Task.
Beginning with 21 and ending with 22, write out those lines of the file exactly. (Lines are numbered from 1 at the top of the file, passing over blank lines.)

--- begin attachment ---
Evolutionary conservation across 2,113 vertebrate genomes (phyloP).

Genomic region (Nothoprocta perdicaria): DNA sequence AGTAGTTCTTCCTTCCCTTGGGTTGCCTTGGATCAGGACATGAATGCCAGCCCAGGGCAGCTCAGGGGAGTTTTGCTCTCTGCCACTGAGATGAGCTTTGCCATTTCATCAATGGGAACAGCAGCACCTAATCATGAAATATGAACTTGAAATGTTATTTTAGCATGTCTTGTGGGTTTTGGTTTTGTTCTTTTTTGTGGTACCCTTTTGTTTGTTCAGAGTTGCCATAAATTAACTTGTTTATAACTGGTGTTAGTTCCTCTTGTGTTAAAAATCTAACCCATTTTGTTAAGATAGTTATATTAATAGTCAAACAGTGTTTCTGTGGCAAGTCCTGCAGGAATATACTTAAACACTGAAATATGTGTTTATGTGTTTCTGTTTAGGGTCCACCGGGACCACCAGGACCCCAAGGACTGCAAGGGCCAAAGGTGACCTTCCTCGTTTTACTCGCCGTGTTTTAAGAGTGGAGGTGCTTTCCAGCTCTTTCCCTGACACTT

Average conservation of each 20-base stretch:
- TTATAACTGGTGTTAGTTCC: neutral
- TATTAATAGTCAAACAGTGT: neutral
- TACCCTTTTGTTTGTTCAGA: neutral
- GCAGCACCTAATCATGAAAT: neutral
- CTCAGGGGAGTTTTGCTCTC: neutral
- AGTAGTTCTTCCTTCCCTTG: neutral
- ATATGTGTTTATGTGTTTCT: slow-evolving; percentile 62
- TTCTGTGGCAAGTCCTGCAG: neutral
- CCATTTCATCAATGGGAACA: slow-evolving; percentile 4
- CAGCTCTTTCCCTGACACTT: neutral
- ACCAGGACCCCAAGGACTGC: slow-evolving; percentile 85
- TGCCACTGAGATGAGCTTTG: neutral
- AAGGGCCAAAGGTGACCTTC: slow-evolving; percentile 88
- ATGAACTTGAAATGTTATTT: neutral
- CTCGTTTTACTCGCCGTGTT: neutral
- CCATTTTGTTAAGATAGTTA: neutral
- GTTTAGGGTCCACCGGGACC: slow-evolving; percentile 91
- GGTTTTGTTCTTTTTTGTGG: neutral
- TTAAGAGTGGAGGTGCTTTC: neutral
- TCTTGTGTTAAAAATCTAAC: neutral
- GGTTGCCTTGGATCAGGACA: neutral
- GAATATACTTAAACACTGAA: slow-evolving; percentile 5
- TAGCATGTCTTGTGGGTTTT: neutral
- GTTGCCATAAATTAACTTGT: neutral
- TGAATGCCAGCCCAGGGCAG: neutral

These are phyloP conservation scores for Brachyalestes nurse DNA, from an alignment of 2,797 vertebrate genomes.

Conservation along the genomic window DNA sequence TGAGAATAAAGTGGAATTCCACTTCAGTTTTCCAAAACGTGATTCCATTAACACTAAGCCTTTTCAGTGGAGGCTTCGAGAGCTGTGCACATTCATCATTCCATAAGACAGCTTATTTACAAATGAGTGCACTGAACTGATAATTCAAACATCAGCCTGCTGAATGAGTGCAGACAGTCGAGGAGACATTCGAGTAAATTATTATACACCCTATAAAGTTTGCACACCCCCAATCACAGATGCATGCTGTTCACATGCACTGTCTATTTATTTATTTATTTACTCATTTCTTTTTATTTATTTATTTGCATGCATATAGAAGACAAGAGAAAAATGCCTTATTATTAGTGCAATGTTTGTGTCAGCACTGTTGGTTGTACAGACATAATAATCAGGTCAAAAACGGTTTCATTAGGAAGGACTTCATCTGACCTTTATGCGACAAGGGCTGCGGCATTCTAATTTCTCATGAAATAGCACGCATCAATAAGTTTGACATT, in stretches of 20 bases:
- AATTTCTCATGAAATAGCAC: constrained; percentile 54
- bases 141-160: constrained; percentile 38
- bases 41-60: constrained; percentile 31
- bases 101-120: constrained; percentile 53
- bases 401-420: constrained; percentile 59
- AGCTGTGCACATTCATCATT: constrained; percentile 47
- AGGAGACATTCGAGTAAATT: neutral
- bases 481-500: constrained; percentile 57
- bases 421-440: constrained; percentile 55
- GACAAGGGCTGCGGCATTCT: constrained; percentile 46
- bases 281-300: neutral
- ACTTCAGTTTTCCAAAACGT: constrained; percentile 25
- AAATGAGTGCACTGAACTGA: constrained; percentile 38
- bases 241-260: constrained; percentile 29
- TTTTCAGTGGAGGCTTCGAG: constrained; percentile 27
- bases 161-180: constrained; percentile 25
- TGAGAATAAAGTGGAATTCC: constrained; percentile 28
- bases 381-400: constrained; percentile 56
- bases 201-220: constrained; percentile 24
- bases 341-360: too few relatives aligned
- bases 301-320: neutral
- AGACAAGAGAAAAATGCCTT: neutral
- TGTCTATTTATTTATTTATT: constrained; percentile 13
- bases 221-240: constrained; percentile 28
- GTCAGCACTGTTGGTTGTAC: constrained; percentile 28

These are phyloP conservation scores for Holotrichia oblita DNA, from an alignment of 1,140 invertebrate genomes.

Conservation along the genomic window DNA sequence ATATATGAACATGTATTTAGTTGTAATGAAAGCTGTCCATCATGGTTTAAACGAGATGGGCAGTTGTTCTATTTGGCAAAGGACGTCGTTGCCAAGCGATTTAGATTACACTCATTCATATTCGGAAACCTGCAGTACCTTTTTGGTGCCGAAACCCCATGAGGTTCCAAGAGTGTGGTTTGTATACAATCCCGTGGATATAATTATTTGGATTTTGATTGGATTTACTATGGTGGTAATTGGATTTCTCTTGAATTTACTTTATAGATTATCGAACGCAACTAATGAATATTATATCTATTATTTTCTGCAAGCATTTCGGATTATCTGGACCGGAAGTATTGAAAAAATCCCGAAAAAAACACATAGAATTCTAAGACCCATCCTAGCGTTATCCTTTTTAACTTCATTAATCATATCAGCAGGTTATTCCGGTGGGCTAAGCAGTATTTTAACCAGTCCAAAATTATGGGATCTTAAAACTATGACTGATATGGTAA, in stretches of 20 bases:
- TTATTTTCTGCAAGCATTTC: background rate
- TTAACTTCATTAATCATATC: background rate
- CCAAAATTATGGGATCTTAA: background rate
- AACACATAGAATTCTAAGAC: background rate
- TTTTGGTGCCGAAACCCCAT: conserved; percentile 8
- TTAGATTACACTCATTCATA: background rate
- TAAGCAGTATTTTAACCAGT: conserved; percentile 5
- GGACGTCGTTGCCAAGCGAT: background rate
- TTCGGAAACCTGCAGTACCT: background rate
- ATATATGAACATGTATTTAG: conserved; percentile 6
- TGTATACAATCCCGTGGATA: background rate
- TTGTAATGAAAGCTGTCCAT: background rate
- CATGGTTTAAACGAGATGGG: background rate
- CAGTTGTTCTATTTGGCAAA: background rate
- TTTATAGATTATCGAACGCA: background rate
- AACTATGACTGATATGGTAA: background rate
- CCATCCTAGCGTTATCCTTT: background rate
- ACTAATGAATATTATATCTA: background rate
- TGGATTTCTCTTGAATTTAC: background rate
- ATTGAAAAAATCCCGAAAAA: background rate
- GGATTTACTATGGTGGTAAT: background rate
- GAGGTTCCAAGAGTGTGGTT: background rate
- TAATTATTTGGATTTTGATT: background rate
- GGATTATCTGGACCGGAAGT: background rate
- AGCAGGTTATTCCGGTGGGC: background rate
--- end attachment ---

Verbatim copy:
- GGTTTTGTTCTTTTTTGTGG: neutral
- TTAAGAGTGGAGGTGCTTTC: neutral